Zhangling Chen , 1 , 2 , 7 , Marija Glisic 1 , 3 , Mingyang Song 2 , 4 , 5 , Hamid A. Aliahmad 1 , Xiaofang Zhang 1 , Alice C. Moumdjian 1 , Valentina Gonzalez-Jaramillo 1 , Niels van der Schaft 1 , Wichor M. Bramer 6 , Mohammad Arfan Ikram 1 , Trudy Voortman , 1 , 8
19 February 2020
Evidence for associations between long-term protein intake with mortality is not consistent. We aimed to examine associations of dietary protein from different sources with all-cause and cause-specific mortality. We followed 7786 participants from three sub-cohorts of the Rotterdam Study, a population-based cohort in the Netherlands. Dietary data were collected using food-frequency questionnaires at baseline (1989–1993, 2000–2001, 2006–2008). Deaths were followed until 2018. Associations were examined using Cox regression. Additionally, we performed a highest versus lowest meta-analysis and a dose–response meta-analysis to summarize results from the Rotterdam Study and previous prospective cohorts. During a median follow-up of 13.0 years, 3589 deaths were documented in the Rotterdam Study. In this cohort, after multivariable adjustment, higher total protein intake was associated with higher all-cause mortality [e.g. highest versus lowest quartile of total protein intake as percentage of energy (Q4 versus Q1), HR = 1.12 (1.01, 1.25)]; mainly explained by higher animal protein intake and CVD mortality [Q4 versus Q1, CVD mortality: 1.28 (1.03, 1.60)]. The association of animal protein intake and CVD was mainly contributed to by protein from meat and dairy. Total plant protein intake was not associated with all-cause or cause-specific mortality, mainly explained by null associations for protein from grains and potatoes; but higher intake of protein from legumes, nuts, vegetables, and fruits was associated with lower risk of all-cause and cause-specific mortality. Findings for total and animal protein intake were corroborated in a meta-analysis of eleven prospective cohort studies including the Rotterdam Study (total 64,306 deaths among 350,452 participants): higher total protein intake was associated with higher all-cause mortality [pooled RR for highest versus lowest quantile 1.05 (1.01, 1.10)]; and for dose–response per 5 energy percent (E%) increment, 1.02 (1.004, 1.04); again mainly driven by an association between animal protein and CVD mortality [highest versus lowest, 1.09 (1.01, 1.18); per 5 E% increment, 1.05 (1.02, 1.09)]. Furthermore, in the meta-analysis a higher plant protein intake was associated with lower all-cause and CVD mortality [e.g. for all-cause mortality, highest versus lowest, 0.93 (0.87, 0.99); per 5 E% increment, 0.87 (0.78, 0.98), for CVD mortality, highest versus lowest 0.86 (0.73, 1.00)]. Evidence from prospective cohort studies to date suggests that total protein intake is positively associated with all-cause mortality, mainly driven by a harmful association of animal protein with CVD mortality. Plant protein intake is inversely associated with all-cause and CVD mortality. Our findings support current dietary recommendations to increase intake of plant protein in place of animal protein.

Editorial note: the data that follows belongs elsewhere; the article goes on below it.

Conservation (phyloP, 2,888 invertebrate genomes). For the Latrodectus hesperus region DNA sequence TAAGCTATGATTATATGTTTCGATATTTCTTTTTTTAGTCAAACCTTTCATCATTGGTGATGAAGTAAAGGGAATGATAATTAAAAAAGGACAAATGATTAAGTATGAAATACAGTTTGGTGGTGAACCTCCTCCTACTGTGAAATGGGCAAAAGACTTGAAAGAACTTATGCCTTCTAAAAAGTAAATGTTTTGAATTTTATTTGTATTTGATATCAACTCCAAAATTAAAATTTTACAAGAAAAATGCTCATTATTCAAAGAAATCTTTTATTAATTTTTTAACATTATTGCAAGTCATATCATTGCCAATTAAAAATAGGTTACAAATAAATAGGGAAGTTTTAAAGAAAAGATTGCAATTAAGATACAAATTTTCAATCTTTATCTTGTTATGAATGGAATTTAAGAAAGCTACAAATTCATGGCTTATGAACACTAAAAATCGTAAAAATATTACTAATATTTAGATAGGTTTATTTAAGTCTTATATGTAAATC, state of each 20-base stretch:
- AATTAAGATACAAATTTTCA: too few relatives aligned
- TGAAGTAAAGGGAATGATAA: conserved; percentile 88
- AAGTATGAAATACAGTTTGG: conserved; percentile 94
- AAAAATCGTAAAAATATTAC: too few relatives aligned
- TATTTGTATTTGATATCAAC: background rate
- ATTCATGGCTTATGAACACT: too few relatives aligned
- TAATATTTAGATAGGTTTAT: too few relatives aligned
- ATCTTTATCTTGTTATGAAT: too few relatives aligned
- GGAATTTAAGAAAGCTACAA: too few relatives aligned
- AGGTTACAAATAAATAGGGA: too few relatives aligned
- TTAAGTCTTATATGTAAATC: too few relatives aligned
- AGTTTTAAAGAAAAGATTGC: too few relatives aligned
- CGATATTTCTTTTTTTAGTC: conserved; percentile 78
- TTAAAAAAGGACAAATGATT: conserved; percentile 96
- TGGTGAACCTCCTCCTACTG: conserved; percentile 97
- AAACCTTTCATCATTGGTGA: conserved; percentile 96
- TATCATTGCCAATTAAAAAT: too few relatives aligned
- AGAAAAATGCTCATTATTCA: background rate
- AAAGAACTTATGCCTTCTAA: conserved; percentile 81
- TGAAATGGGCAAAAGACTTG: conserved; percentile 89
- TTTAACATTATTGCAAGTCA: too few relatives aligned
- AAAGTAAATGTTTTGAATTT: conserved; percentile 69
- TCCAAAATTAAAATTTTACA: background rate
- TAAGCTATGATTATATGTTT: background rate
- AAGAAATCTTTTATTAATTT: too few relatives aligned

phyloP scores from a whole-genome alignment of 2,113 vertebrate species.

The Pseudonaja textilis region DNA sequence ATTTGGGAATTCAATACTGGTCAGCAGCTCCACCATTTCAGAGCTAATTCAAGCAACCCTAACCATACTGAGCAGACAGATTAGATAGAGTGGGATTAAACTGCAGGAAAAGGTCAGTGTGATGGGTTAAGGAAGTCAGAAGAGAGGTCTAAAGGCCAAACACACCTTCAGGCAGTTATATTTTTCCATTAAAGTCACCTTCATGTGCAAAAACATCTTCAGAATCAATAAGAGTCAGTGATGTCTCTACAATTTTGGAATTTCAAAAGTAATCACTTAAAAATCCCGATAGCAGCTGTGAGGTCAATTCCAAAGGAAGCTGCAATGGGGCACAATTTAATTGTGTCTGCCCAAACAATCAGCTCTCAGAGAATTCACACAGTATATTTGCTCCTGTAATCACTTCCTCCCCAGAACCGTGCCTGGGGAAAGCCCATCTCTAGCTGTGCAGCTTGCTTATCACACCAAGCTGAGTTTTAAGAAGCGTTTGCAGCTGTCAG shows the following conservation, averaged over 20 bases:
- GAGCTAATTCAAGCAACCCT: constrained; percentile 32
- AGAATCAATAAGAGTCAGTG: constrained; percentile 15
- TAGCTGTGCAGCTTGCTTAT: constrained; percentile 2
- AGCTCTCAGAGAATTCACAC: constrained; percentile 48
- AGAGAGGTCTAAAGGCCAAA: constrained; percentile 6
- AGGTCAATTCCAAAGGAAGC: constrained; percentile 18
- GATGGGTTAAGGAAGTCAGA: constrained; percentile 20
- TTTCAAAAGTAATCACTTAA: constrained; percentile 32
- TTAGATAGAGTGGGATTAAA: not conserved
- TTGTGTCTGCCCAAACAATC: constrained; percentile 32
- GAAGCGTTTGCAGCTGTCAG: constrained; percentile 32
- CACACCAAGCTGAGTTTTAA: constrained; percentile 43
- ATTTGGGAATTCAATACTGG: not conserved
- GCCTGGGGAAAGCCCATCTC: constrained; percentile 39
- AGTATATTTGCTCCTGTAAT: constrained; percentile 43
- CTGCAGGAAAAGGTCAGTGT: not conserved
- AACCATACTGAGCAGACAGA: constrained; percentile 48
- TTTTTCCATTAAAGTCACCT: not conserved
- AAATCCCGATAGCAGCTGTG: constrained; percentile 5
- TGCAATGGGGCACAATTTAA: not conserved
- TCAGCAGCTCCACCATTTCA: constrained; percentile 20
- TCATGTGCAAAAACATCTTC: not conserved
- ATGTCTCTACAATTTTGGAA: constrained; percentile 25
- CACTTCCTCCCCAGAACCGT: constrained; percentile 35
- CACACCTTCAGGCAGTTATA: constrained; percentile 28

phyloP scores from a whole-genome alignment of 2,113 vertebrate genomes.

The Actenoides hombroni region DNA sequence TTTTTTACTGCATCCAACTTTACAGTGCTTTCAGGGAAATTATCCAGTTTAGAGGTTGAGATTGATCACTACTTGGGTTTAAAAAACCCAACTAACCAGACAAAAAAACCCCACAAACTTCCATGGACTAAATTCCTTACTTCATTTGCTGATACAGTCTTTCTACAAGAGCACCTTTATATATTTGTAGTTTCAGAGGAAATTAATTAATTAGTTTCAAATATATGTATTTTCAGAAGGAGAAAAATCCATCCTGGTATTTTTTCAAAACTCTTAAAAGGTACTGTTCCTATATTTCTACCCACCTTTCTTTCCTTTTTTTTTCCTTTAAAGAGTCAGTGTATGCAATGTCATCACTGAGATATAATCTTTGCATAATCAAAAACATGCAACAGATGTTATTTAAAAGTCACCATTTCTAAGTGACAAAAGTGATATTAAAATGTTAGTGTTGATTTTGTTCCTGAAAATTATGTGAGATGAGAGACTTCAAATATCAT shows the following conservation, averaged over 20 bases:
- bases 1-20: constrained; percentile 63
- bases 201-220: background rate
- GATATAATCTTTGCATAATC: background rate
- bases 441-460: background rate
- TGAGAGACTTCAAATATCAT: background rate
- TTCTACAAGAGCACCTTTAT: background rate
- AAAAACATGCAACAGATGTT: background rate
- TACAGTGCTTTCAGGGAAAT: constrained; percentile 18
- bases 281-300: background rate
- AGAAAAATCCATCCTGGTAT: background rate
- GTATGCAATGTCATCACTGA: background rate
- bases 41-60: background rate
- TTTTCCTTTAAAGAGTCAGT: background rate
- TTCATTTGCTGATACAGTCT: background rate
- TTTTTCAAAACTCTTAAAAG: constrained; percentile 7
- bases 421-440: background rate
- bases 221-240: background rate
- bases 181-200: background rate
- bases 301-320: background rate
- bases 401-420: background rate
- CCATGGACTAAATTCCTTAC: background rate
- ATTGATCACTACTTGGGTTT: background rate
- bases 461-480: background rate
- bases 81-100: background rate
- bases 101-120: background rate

Clinical trial registry number and website NTR6831, https://www.trialregister.nl/trial/6645